It starts with a handwritten letter he wrote back in 1907. He was a travelling salesman. He sold men's hats, and his job was to visit retailers all over the country. "One evening," he wrote, "train riding between Chicago and Kansas City or St. Louis, sitting the club car, I read a magazine, The Century..."

Read more
The Two-Way
11:16 am
Wed August 8, 2012

After Being Shot By Police, Sikh Temple Gunman Killed Himself, FBI Says

Originally published on Wed August 8, 2012 12:23 pm

Wade Michael Page, the man authorities say killed six people at a Sikh temple in Wisconsin on Sunday, appears to have "died from a self-inflicted gunshot wound to the head," FBI Special Agent in Charge Teresa Carlson told reporters in Milwaukee this morning.

After a Oak Creek, Wis., police officer shot Page in the stomach, she said, video from the scene appears to show Page taking his own life.

Read more
Monkey See
11:09 am
Wed August 8, 2012

'Go On,' Matthew Perry, And Being Patient With Comedy Pilots

Sarah Baker as Sonia, Matthew Perry as Ryan King, and Brett Gelman as Mr. K in the new comedy Go On.
Jordin Althaus NBC

Tonight, after NBC wraps up its Olympic coverage — at a time currently listed as 11:04 p.m. — they'll be previewing Matthew Perry's new sitcom, Go On, which will then go away until its regular premiere on September 10.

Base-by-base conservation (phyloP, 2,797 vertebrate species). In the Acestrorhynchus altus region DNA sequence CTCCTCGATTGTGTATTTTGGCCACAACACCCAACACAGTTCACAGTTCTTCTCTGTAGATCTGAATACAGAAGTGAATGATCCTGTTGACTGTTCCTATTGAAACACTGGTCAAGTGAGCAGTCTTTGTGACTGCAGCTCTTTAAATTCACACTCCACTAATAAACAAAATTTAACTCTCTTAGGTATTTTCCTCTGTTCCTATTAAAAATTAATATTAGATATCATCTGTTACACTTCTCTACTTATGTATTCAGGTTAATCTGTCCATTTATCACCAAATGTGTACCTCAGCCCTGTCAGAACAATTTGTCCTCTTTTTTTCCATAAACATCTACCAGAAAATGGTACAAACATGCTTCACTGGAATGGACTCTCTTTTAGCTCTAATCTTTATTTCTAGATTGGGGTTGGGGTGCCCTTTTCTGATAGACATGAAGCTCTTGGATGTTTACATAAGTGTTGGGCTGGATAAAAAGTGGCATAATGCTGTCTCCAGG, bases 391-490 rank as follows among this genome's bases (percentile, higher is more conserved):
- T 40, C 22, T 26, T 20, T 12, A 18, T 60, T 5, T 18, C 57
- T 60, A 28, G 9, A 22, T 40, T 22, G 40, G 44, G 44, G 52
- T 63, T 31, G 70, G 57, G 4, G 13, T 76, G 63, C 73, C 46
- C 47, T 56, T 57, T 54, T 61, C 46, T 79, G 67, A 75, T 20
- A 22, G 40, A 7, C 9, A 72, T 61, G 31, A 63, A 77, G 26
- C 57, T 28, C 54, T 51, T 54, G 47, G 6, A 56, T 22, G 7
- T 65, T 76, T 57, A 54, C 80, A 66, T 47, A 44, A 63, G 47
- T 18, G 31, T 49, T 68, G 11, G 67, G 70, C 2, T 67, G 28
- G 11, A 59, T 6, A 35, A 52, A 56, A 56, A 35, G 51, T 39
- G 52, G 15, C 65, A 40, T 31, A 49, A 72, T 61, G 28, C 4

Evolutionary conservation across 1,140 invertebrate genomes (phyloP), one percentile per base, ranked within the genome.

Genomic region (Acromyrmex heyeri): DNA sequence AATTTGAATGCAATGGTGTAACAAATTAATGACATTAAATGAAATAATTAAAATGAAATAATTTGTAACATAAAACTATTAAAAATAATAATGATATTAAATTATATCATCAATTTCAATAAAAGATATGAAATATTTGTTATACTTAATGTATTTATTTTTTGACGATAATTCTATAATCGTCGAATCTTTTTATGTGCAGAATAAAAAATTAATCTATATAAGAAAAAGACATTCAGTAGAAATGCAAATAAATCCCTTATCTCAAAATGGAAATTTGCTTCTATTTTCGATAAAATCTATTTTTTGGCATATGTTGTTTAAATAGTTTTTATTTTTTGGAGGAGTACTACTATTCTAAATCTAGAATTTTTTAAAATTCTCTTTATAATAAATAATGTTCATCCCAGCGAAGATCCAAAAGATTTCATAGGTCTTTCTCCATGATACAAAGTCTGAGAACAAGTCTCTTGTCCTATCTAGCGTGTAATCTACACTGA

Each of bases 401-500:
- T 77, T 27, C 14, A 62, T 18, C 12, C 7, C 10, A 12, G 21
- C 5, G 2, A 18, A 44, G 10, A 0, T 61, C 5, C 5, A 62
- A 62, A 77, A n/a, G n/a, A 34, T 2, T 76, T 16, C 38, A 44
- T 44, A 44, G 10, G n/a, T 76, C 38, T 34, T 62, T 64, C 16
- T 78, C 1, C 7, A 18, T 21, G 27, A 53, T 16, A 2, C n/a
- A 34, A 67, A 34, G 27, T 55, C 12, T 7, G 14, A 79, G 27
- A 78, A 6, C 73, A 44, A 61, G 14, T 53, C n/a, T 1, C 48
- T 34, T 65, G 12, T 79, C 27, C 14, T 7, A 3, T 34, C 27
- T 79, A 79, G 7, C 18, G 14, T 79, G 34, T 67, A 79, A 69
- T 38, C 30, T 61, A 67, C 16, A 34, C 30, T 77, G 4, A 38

Read more
The Torch
10:53 am
Wed August 8, 2012

Rogue Condoms Appear In Olympic Village; Organizers Take Action

London Mayor Boris Johnson picks up a packet of Olympic branded condoms during a visit to the Olympic Village last month. Durex, the official Olympic supplier, has sent 150,000 condoms to the village. A bucket of rogue condoms has created a small controversy.
Scott Heavey Getty Images

It should come as no surprise that Olympics organizers take brand endorsements and official suppliers very seriously. That extends beyond logos on shorts and shoes — up to, and including, condoms. That's right, the Olympics has an "official" condom — and organizers want to get to the bottom of how a bucket of rogue condoms reached the Olympic Village.